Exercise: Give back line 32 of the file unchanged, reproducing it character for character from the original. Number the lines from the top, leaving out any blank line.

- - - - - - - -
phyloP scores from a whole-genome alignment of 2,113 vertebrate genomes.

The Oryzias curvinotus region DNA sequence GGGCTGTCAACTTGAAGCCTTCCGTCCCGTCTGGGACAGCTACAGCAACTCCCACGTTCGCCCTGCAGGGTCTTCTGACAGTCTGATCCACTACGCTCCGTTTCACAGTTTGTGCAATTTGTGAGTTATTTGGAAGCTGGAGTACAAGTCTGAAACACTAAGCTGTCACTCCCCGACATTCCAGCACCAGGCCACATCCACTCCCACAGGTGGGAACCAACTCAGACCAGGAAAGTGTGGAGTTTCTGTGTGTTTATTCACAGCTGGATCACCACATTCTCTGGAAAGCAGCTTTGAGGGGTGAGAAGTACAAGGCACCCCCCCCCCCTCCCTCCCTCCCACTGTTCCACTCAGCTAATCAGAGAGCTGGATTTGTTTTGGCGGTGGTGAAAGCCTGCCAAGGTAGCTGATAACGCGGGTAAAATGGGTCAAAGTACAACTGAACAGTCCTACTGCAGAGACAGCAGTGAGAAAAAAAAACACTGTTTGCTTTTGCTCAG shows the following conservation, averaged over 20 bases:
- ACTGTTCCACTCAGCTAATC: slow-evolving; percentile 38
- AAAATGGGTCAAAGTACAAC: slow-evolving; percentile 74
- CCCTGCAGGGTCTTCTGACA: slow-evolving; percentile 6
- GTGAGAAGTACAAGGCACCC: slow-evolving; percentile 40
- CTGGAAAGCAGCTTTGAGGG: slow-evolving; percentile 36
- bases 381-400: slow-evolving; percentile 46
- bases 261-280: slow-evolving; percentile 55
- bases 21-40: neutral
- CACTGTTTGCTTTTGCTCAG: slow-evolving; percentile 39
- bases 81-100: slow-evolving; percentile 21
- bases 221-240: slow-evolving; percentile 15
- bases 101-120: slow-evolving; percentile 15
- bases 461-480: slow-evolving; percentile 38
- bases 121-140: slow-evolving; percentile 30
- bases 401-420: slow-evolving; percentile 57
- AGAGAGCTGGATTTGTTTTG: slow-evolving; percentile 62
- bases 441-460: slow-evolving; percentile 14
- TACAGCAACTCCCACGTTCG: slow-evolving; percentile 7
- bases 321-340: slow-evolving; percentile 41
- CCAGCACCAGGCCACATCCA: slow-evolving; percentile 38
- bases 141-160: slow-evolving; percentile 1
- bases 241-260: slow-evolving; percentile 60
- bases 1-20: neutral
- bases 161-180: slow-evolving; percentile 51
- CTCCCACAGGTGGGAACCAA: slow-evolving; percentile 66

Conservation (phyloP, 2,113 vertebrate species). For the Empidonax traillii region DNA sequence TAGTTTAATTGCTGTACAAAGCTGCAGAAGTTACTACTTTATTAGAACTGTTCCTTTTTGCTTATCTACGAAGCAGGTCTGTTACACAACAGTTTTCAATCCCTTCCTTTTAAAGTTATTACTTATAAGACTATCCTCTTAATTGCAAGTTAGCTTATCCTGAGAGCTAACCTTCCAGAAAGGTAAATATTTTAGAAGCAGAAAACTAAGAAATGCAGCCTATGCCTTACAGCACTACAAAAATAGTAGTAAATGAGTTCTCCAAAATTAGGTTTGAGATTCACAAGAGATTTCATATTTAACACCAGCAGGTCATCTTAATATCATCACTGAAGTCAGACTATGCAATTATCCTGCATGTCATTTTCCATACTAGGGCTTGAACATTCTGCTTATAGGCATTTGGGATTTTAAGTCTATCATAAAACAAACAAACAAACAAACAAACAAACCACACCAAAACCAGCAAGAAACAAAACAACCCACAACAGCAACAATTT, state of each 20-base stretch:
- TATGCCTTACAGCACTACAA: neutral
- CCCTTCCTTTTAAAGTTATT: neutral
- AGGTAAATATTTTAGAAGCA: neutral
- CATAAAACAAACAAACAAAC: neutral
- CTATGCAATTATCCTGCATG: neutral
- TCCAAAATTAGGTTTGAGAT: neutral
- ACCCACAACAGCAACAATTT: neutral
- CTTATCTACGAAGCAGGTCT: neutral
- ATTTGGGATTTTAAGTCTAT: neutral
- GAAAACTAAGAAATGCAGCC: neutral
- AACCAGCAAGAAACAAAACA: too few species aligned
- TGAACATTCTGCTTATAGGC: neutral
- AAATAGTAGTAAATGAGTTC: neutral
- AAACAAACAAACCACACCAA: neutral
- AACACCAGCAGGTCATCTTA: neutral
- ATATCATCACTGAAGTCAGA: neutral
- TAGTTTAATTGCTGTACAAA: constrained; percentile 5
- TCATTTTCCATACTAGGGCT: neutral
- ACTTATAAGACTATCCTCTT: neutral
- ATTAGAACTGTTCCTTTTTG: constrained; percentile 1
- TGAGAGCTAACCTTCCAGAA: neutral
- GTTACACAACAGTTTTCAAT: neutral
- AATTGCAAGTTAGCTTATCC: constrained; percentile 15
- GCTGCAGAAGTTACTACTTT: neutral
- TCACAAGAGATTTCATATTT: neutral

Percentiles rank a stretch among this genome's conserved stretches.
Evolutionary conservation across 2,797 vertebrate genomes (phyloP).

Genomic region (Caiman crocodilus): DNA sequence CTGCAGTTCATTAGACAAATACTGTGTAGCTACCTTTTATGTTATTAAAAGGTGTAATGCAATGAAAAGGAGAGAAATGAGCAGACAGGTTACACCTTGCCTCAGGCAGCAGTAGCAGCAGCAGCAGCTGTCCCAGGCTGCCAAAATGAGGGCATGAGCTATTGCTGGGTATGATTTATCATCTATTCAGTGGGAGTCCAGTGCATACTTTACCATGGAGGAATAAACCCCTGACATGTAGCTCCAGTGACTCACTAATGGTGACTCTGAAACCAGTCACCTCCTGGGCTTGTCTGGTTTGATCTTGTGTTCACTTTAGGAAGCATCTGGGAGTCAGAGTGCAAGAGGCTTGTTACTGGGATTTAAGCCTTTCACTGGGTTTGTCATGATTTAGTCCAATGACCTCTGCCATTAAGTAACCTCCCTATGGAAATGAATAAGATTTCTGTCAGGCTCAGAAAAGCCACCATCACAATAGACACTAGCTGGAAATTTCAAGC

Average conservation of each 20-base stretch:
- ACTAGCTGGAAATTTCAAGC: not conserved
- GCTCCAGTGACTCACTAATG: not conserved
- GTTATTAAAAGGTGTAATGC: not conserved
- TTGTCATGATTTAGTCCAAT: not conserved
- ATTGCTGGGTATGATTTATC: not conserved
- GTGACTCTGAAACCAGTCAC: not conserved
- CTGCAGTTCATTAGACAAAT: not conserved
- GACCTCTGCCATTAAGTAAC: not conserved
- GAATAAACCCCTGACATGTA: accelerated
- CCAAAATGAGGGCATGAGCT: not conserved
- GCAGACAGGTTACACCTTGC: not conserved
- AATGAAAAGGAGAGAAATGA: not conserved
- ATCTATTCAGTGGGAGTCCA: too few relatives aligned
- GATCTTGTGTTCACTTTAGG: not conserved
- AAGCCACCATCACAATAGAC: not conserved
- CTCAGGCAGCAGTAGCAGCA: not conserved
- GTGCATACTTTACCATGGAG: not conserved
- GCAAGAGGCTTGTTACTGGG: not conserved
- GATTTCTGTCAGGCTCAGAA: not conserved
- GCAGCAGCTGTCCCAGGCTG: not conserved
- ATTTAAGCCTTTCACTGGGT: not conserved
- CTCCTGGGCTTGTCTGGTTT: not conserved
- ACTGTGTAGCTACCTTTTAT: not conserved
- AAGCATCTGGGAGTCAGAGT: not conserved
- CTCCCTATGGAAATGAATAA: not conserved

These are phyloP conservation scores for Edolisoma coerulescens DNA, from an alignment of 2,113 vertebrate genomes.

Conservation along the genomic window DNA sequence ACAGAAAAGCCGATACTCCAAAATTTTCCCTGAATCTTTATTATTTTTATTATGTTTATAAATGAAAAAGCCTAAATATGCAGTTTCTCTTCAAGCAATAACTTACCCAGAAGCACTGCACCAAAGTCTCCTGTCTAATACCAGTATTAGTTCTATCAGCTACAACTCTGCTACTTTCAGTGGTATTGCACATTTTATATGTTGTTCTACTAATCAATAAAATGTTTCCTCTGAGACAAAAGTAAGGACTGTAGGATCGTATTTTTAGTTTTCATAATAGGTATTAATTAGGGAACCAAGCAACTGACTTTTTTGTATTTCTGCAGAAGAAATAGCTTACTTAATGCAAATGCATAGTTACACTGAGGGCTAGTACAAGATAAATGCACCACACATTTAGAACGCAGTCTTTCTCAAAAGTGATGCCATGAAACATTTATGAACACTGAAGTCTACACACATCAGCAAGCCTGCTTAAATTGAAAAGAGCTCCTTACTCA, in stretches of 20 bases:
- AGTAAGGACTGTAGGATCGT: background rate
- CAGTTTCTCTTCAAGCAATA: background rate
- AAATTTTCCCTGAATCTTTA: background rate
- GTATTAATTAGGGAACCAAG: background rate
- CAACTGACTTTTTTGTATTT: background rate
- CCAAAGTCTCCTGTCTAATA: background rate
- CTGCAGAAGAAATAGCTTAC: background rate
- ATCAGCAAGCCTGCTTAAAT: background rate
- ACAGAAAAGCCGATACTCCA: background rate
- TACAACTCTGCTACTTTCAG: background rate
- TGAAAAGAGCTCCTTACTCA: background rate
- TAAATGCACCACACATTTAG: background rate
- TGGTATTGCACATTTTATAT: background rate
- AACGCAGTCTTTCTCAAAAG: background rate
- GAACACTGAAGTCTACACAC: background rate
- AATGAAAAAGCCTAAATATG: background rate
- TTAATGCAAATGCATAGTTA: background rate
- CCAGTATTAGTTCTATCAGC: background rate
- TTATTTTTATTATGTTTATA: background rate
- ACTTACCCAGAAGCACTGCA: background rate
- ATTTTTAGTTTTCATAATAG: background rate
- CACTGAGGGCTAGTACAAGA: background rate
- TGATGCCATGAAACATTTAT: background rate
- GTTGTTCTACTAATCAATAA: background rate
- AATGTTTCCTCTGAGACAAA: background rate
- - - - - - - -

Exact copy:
- CATAAAACAAACAAACAAAC: neutral